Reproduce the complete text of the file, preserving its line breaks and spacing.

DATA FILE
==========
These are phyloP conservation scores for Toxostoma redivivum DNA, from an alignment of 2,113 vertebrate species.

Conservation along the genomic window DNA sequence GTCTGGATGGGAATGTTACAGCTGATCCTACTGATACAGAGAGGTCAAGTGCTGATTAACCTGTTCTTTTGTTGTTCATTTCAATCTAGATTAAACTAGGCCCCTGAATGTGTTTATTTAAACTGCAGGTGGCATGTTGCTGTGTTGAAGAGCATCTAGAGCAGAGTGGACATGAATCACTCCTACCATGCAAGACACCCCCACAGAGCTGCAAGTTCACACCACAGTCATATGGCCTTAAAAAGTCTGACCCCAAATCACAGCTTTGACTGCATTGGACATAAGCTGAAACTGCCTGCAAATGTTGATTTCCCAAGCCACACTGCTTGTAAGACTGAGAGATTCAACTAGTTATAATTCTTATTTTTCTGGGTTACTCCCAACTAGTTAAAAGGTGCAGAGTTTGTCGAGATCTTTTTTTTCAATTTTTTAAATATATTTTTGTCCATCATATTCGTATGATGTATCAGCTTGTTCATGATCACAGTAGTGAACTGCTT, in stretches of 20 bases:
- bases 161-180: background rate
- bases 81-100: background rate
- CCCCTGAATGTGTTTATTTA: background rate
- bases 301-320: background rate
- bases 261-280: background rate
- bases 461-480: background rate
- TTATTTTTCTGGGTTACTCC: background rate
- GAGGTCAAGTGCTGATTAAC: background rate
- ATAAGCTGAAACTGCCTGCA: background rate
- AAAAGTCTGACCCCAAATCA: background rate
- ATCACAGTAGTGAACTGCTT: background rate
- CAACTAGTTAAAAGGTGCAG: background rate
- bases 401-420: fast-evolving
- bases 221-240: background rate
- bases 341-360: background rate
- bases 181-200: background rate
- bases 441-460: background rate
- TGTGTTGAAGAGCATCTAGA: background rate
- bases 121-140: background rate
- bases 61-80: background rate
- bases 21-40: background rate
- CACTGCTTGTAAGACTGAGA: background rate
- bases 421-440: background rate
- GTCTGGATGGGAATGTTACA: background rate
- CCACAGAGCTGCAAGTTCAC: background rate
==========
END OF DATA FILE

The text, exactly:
These are phyloP conservation scores for Toxostoma redivivum DNA, from an alignment of 2,113 vertebrate species.

Conservation along the genomic window DNA sequence GTCTGGATGGGAATGTTACAGCTGATCCTACTGATACAGAGAGGTCAAGTGCTGATTAACCTGTTCTTTTGTTGTTCATTTCAATCTAGATTAAACTAGGCCCCTGAATGTGTTTATTTAAACTGCAGGTGGCATGTTGCTGTGTTGAAGAGCATCTAGAGCAGAGTGGACATGAATCACTCCTACCATGCAAGACACCCCCACAGAGCTGCAAGTTCACACCACAGTCATATGGCCTTAAAAAGTCTGACCCCAAATCACAGCTTTGACTGCATTGGACATAAGCTGAAACTGCCTGCAAATGTTGATTTCCCAAGCCACACTGCTTGTAAGACTGAGAGATTCAACTAGTTATAATTCTTATTTTTCTGGGTTACTCCCAACTAGTTAAAAGGTGCAGAGTTTGTCGAGATCTTTTTTTTCAATTTTTTAAATATATTTTTGTCCATCATATTCGTATGATGTATCAGCTTGTTCATGATCACAGTAGTGAACTGCTT, in stretches of 20 bases:
- bases 161-180: background rate
- bases 81-100: background rate
- CCCCTGAATGTGTTTATTTA: background rate
- bases 301-320: background rate
- bases 261-280: background rate
- bases 461-480: background rate
- TTATTTTTCTGGGTTACTCC: background rate
- GAGGTCAAGTGCTGATTAAC: background rate
- ATAAGCTGAAACTGCCTGCA: background rate
- AAAAGTCTGACCCCAAATCA: background rate
- ATCACAGTAGTGAACTGCTT: background rate
- CAACTAGTTAAAAGGTGCAG: background rate
- bases 401-420: fast-evolving
- bases 221-240: background rate
- bases 341-360: background rate
- bases 181-200: background rate
- bases 441-460: background rate
- TGTGTTGAAGAGCATCTAGA: background rate
- bases 121-140: background rate
- bases 61-80: background rate
- bases 21-40: background rate
- CACTGCTTGTAAGACTGAGA: background rate
- bases 421-440: background rate
- GTCTGGATGGGAATGTTACA: background rate
- CCACAGAGCTGCAAGTTCAC: background rate